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Interview:
Oasis Leader Happy To Loosen Grip On Band
 

By GARY GRAFF
Of the Oakland Press

» See more SOUND CHECK

Oasis’ Noel Gallagher is a reformed control freak.

In the British band’s early, hit-making days of the early ’90s, when singles such as “Live Forever,” “Wonderwall” and “Champagne Supernova” defined a new movement of Britpop, Gallagher was Oasis’ sole songwriter, co-producer and mouthpiece, making headlines for battling with his brother — Oasis frontman Liam Gallagher — and other groups, particularly Blur. Though Liam might balk at the notion, for all intents and purposes, it was Noel’s band.

His grip has relaxed in recent years, however. As credentialed musicians such as bassist Andy Bell (formerly of Ride and Hurricane No. 1) and guitarist Gem Archer (from Heavy Stereo) have joined Oasis, Gallagher has allowed them, as well as Liam, to share songwriting duties, starting with 2002’s “Heathen Chemistry,” and including this year’s “Dig Out Your Soul.”

And he reckons both he and the band are better for it.

“That was a lot of pressure before, everyone sitting around waiting to see what Noel comes up with,” says Noel Gallagher, 41, who’s returned to North America with Oasis after an eventful trip earlier this year in which he injured his ribs and hip after a fan stormed the stage and assaulted him during a Sept. 7 show in Toronto.

“So before, I might come up with five or six great songs and then have to get another four or five together — or just take that much longer to get four or five more great ones. Now I can really concentrate on writing really, really great songs and not have to worry about a whole album of them and the other guys can do their bit, too.”

And with “Dig Out Your Soul” — which debuted at No. 5 on the Billboard 200 chart after its early October release — Gallagher relinquished yet another layer of responsibility, to producer Dave Sardy.

“I have to say this is the first time ever in any album we’ve made that we let a producer take sole control, and we would do whatever he said,” Gallagher notes. “I didn’t have any kind of, ‘Well, I want to make a record like blah, blah, blah, blah,’ but Dave seemed to know where it was going and ... have a very specific idea of the kind of songs he wanted to record.”

Sardy called the result “modern psychedelic blues,” a term Gallagher largely agrees with. Britpop, it seems, never really worked for him.

“All the Britpop thing, that happened completely by accident,” he explains. “I wasn’t sitting around looking at pictures of the Queen going, ‘Aren’t we ... brilliant? Let’s write something about being English!’

“I’ve never written topical songs. They’ve been vaguely timeless, I think. We’re like U2 in that sense. U2 makes U2 music; they don’t make music that belongs in any certain time. It belongs in their time, to them. As soon as they come on the radio, you know it’s them.

“I think we’re kind of in that league, where we just work to our own timetable and don’t worry about having to sound like anything.”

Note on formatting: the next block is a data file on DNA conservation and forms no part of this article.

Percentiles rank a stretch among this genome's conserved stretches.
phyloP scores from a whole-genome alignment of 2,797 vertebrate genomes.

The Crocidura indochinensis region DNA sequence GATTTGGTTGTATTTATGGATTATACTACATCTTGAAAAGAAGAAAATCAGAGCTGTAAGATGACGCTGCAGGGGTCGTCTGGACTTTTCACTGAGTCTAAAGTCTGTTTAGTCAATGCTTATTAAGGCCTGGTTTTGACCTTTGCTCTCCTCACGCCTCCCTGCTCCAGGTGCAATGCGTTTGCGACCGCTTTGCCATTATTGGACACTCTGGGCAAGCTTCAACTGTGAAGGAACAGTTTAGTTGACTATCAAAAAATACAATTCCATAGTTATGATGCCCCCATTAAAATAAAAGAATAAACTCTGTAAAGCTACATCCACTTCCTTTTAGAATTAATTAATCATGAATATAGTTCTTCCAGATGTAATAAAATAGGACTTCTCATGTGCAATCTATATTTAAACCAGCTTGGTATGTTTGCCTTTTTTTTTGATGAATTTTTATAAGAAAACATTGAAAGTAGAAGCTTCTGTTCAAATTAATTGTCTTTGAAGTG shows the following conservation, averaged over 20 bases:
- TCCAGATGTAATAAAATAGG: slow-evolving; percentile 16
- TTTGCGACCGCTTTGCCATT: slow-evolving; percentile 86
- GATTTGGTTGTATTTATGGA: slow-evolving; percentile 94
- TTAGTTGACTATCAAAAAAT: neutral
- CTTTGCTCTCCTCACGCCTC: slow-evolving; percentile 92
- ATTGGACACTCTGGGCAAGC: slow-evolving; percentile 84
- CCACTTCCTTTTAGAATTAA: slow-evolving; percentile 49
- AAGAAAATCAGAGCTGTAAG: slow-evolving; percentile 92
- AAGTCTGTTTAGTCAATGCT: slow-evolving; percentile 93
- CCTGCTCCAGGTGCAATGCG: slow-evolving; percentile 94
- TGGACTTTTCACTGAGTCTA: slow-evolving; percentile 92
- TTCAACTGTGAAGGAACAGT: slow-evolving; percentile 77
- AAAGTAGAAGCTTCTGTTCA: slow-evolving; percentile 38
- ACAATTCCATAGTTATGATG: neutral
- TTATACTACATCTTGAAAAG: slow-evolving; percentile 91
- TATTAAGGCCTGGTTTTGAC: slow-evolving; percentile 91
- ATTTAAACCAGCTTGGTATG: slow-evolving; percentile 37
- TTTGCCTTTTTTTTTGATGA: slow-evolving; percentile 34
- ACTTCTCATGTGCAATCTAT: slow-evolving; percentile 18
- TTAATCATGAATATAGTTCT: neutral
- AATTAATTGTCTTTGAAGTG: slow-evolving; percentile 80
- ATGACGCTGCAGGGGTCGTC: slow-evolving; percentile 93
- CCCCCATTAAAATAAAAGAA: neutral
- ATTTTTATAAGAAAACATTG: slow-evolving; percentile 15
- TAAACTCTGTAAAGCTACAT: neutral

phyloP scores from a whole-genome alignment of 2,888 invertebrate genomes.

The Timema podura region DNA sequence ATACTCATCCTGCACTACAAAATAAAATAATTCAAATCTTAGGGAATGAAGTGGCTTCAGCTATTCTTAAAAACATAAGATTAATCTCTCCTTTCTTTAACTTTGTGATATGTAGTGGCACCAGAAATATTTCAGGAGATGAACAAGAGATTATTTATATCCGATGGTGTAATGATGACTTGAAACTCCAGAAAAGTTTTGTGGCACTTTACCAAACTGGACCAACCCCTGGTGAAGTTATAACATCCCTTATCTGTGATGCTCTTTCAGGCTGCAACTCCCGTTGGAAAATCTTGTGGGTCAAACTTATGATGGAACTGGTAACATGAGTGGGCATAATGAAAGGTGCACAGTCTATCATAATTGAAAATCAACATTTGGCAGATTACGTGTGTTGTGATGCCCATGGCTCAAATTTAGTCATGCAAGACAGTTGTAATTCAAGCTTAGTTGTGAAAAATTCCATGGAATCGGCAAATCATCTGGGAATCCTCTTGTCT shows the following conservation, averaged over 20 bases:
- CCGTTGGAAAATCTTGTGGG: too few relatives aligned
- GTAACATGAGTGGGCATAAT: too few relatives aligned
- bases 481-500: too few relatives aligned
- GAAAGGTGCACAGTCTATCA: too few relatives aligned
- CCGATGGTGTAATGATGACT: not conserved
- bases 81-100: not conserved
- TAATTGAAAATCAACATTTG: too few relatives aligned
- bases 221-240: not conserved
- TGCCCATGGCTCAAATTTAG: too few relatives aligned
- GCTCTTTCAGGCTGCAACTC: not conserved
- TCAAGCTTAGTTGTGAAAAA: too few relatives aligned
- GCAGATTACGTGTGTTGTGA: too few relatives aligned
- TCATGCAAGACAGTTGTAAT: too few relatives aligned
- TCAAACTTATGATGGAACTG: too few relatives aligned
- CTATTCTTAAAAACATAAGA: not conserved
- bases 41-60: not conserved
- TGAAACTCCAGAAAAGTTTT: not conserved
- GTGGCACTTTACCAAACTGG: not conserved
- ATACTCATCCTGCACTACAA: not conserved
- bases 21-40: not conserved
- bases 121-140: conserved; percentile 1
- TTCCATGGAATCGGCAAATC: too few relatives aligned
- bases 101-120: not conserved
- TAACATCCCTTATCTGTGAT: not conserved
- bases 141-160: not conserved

And letting Dave Sardy run things on “Dig Out Your Soul” allowed Oasis’ other songwriters to fit more comfortably into that sound, Gallagher said.

“Gem and Andy (have) said in the past they used to find it a little daunting when I would say, ‘Right, well, what songs have you written for the for the next?,’ ” he recalls. “They used to (soil) themselves a little bit.

“I think they’re more comfortable with Dave now, so they don’t have to come to me. Dave Sardy gets to choose, so it makes everybody’s life a little easier, I think.”

That doesn’t necessarily mean things are easy in Oasis, however.

Even though Gallagher, who has two children from different relationships, feels he’s “mellowed,” the combative edge still remains. In interviews surrounding “Dig Out Your Soul’s” release, he’s taken shots at Radiohead and Coldplay, among other peers — though he recently sang the praises of onetime rivals Blur.

And he can still get testy when talking about his brother, referring to him as “the joker that pretends to be the singer in this band.”

Gallagher is particularly peeved that Oasis was not able to record “two brilliant, really great...songs that he had written for the new album because Liam “ran out of time...He had just 16 weeks to sing 10 songs and only managed to do eight.”

Those tracks — “psychedelic epics” titled “I Want to Live in a Dream in My Record Machine” and “Come On It’s Alright” — are slated to appear on the next Oasis album, which Gallagher says is “already written” and demoed. He compares the music to “mid-era Kinks,” with a thematic united he likens to Neil Young’s “Greendale.”

“It’s very different from what (‘Dig Out Your Soul’) is,” Gallagher says.

When that album will be recorded is up in the air, however. The guitarist expects Oasis to be on the road well into 2009, so he predicts “It’ll happen when it’s meant to happen.” And there’s also the issue of a solo album Gallagher is itching to do and has spoken of also starting to record in the New Year.

“I’m going to do one sooner or later — hopefully sooner rather than later,” he says. “I’m kind of hoping Liam might be arrested soon, and then I’ll have time to see it through.”



Oasis, Ryan Adams & the Cardinals and Matt Costa perform at 7 p.m. Saturday (Dec. 13) at the Palace, Lapeer Road at I-75, Auburn Hills. Tickets are $72.50 and $52.50. Call (248) 377-0100 or visit www.palacenet.com.





Web Site: www.palacenet.com

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